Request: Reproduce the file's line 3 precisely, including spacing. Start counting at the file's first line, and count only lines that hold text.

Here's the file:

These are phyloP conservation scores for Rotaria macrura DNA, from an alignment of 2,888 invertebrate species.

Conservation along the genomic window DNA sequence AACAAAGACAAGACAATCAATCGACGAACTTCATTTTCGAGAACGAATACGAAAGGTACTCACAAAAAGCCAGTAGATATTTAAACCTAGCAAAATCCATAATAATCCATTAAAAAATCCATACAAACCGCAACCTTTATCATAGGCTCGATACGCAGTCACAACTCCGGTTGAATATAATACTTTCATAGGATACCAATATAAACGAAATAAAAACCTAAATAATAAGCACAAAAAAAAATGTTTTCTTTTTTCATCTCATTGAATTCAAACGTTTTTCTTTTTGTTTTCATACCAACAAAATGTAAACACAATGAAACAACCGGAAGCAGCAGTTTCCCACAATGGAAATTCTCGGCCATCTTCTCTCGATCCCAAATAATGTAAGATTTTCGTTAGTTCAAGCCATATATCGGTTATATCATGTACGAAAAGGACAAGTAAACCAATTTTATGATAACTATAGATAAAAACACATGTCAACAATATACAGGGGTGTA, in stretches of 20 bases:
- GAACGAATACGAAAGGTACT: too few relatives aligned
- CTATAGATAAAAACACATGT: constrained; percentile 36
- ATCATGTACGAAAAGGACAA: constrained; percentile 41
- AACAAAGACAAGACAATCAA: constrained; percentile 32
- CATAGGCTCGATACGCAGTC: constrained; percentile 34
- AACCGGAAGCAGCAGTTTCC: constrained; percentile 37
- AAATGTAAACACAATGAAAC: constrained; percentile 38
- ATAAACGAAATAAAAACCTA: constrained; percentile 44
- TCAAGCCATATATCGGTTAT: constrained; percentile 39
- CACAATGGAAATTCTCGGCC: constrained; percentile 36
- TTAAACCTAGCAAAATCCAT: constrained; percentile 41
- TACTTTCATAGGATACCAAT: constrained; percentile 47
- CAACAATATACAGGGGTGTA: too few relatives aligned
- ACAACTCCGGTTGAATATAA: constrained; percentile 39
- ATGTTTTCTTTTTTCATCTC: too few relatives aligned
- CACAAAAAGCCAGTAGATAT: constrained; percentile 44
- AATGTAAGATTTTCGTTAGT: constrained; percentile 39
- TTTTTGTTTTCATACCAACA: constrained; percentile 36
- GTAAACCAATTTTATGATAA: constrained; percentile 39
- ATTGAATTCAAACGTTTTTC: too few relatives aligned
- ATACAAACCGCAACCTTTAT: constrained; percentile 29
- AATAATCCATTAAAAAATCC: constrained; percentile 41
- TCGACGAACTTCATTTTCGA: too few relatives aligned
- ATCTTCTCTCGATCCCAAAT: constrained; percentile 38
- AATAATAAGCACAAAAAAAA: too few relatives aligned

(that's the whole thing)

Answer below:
- GAACGAATACGAAAGGTACT: too few relatives aligned